3 o Simply Cells o Rethinking Models Session 5: o Stem Cell Debate o The Freedom to Teach and the Freedom to Learn o Strategies for Preventing Potential Conflict Session 6: o Molecular Level of Genetics o How Genetic Disorders Are Inherited o Flying Through Genetics o Genetics of Sesame Street Characters o The Alien Lab: A Study in Genetics Session 7: o How to Conquer a Genetic Disease o Viewpoints: Harvest of Fear o Capitalizing on Literacy Connections o Human Genetics Ethical Case Studies Session 8 o Life s Grand Design o Natural Selection in Real Time o NSTA Position Statement on Evolution SESSION 1: STRUCTURE AND FUNCTION OF ORGANISMS Give examples of the structures animals possess that allow them to survive and reproduce in their environments. Identify the relationships between the traits of organisms and the functions those traits serve. Describe how an organism's traits may relate to its ability to survive and reproduce in a particular environment. Identify key elements of the scientific process and describe how they provide answers to questions about structure/function relationships. Use elements of the scientific process in their teaching. session is: How can animals and plants survive in every biome on Earth -- from blazing hot to freezing cold, from sopping wet to bone dry? Activities in this session introduce learners to the course and the online learning environment, and the process of thinking like a student again. Learners explore scientific processes, structures, and functions that allow animals to survive in their environments, and how to incorporate these ideas into their teaching practice. The assignments in this session require learners to identify two organisms from a video, and explain how their traits enable them to live successfully in a particular environment. Learners also describe a hypothesis, the process that might have lead to this hypothesis, and the evidence that might have been found to support this hypothesis. Learners will record notes and reflections in their personal notebook about different concepts, methods, 3 of 8

4 SESSION 2: BEHAVIOR Explain how an animal's behavior may affect its ability to survive and reproduce in its environment. Recognize that variations in behavior exist among different animal species and among individuals of the same species. Recognize that an animal's behavior may vary depending on the stimuli it receives. Describe how behaviors can be integrated with physical traits in a way that provides a survival advantage. Distinguish between learned behaviors and inherited behaviors. Describe ways in which a student's learning environment may affect his or her ability to learn. session is: How do animals respond to other organisms and various environmental conditions to ensure that they get what they need to survive and thrive? Activities in this session build on what learners learned about the physical characteristics of animals and take a closer look at how behavior influences an animal s survival in its environment. Learners explore how learning environments affect students learning behaviors. Assignments in this session require learners to identify one animal from a video, and describe its structures and behaviors that allow it to survive and reproduce in its environment. Learners form and support a hypothesis on the impact of relocation or different traits of the animal s behavior. Learners will also identify a science lesson they teach and describe what they might do to the lesson to make it an effective learning experience for their students thus demonstrating an understanding of the constructivist learning model. SESSION 3: REGULATION Describe the importance of homeostasis to the survival of organisms. Describe how organisms cells, tissues, organs, and systems maintain homeostasis given changing internal and environmental conditions. Explain how extreme environments can limit the body's ability to maintain homeostasis. Describe the role of the immune system in protecting cells against pathogens. Describe ways to use prediction effectively as a teaching tool. Identify uses for a range of non-textual materials with their students. session is: How do organisms keep their cells alive and functioning properly when their internal conditions and external environments change? Activities in this session delve into how organisms protect their cells from bacteria and viruses and maintain homeostasis (a relatively stable internal condition), particularly amid changing internal and 4 of 8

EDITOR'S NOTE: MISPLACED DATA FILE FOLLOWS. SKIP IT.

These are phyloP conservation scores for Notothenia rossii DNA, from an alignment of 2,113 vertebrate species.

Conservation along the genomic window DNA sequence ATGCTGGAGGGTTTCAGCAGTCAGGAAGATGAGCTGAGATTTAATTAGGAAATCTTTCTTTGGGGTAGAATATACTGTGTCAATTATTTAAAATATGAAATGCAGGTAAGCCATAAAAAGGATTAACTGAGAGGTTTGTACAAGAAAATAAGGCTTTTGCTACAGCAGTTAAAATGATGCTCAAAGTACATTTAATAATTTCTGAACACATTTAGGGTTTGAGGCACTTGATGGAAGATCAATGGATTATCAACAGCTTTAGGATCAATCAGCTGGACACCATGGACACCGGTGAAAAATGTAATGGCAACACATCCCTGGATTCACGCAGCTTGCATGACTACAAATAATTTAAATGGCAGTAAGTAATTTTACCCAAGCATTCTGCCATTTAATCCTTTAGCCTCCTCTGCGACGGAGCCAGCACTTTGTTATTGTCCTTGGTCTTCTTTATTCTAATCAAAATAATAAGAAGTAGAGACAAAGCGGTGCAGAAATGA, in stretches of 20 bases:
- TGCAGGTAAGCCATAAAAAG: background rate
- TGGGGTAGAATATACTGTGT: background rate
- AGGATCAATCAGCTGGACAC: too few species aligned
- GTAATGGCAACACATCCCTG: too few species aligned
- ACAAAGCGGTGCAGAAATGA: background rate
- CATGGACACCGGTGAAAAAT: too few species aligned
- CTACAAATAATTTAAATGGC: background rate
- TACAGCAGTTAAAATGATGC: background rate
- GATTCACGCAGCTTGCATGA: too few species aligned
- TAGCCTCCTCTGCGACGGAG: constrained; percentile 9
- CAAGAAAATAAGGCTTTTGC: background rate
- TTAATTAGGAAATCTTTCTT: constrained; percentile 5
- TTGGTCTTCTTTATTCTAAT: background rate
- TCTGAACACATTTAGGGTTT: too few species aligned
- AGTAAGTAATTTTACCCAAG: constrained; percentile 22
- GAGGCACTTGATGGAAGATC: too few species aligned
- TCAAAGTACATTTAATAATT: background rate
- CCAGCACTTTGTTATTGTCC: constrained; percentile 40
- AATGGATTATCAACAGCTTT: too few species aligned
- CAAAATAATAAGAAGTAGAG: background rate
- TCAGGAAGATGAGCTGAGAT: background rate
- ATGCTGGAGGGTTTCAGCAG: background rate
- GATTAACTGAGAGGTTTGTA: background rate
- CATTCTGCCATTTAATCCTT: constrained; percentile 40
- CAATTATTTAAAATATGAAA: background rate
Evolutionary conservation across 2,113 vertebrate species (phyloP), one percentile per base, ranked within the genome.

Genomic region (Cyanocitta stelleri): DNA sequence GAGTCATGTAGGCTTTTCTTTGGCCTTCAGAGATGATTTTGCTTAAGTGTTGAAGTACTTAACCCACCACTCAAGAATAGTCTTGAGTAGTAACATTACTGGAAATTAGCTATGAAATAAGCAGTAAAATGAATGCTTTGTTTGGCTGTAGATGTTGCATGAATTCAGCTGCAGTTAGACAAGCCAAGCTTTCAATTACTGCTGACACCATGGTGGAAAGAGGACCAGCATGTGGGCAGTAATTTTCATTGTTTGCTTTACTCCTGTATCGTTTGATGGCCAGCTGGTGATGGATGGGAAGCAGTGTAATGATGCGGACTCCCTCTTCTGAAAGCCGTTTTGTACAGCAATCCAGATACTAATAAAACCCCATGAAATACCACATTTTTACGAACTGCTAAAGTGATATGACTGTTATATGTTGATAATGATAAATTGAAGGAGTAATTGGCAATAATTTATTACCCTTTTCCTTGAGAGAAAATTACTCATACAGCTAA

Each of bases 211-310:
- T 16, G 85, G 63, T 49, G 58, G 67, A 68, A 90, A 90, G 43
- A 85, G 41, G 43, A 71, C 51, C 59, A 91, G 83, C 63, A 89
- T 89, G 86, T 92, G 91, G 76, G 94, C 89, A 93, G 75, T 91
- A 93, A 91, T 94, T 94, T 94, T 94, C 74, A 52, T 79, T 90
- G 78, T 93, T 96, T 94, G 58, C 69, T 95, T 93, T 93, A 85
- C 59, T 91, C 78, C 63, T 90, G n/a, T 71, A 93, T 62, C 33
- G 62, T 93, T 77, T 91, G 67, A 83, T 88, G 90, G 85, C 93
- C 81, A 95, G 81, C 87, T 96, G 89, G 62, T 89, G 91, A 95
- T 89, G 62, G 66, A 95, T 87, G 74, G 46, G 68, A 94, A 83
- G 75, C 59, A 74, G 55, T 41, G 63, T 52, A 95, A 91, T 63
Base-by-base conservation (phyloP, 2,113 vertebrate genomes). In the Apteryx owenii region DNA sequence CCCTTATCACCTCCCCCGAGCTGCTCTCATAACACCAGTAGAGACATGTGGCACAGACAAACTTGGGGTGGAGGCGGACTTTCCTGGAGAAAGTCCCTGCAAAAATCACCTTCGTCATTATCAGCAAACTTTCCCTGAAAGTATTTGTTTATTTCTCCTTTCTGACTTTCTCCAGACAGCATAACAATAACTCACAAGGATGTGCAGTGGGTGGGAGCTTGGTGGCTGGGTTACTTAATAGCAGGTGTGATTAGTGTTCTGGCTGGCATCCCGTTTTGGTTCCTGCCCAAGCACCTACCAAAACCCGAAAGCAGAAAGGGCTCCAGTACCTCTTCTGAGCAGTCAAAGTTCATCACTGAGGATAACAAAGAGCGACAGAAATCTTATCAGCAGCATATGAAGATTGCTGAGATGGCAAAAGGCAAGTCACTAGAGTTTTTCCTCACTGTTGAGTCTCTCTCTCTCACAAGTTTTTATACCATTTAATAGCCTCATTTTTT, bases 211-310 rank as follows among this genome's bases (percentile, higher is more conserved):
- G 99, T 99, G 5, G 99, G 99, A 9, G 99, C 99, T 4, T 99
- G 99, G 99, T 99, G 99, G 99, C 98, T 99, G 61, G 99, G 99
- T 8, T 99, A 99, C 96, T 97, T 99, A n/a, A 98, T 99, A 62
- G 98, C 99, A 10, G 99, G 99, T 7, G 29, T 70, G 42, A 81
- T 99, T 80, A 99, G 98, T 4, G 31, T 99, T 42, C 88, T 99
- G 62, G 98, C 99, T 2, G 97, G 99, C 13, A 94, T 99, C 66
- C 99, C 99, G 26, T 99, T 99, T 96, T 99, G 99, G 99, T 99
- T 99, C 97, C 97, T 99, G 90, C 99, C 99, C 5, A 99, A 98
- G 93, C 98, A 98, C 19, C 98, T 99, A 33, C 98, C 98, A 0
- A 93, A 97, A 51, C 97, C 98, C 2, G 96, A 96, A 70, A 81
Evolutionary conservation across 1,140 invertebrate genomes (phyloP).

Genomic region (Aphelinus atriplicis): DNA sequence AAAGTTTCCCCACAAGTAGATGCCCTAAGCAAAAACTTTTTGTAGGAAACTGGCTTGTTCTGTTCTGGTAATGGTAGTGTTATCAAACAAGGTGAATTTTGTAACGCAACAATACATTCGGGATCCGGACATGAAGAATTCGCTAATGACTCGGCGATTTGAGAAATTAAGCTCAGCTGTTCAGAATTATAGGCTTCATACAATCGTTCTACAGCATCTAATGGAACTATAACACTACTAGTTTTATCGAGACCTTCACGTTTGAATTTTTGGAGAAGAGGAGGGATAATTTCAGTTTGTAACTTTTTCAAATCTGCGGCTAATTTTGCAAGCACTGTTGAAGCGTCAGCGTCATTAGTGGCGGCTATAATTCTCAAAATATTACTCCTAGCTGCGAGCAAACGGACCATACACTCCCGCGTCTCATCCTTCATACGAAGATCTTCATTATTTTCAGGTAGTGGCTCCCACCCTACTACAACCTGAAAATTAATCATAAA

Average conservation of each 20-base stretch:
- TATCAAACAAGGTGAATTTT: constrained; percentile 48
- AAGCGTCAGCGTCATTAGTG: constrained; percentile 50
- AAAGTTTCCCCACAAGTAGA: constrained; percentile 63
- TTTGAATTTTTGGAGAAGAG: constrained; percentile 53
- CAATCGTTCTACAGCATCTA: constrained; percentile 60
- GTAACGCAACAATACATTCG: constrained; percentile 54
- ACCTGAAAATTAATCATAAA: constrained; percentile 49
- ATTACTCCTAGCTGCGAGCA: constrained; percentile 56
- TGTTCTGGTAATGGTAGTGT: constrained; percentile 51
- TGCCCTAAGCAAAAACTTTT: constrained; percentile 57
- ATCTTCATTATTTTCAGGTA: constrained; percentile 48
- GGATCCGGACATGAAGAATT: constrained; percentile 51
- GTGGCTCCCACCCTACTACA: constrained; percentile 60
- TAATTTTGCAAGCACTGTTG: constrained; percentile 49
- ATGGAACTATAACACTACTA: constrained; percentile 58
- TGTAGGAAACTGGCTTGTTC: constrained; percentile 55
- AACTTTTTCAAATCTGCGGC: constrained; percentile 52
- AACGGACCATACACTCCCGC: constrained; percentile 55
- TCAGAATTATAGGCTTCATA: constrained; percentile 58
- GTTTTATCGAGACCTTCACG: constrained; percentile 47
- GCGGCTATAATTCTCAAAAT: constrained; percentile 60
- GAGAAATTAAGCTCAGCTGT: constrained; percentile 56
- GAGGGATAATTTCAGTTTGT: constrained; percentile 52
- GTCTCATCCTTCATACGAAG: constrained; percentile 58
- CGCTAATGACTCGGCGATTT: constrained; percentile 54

5 environmental conditions. The content in this session provides the groundwork for using prediction, measurement, and observation as teaching tools. Assignments in this session require learners to identify two of the body s needs to maintain homeostasis and describe the physiological responses of the body s systems that ensure these needs are met. Learners also choose a regulatory response and describe an experience when this regulatory response was important to their comfort or well-being. SESSION 4: STRUCTURE AND FUNCTION OF CELLS Describe the relationship between a cell's structure and its function. Explain how some organisms can survive as single cells, while others are made up of many types of specialized cells. Compare the structure and function of different types of cells. Describe the benefits and limitations of using models. session is: How does the structure of cells make life possible? Activities in this session transition from organisms to the structure and function of cells as the basic building blocks of life. Learners define a cell and explore how models help students understand things that are difficult to observe. Assignments in this session require learners to explain how the structure of cells makes life possible by comparing and contrasting plant and animal cells or one specialized cell versus another. Learners also explain how new ideas about cell structure and function could be incorporated into future lesson cells. SESSION 5: REPRODUCTION AND DEVELOPMENT Explain why there is a limit to cell size and why cells must divide for an organism to grow. Describe the similarities and differences between the processes of mitosis and meiosis and between the results of asexual and sexual reproduction. Name several factors that influence cell growth, division, and differentiation. Describe the roles that differentiation plays in development and that stem cells play in cell specialization. Use techniques for surfacing prior knowledge of students. Employ strategies for handling controversial topics in the classroom. 5 of 8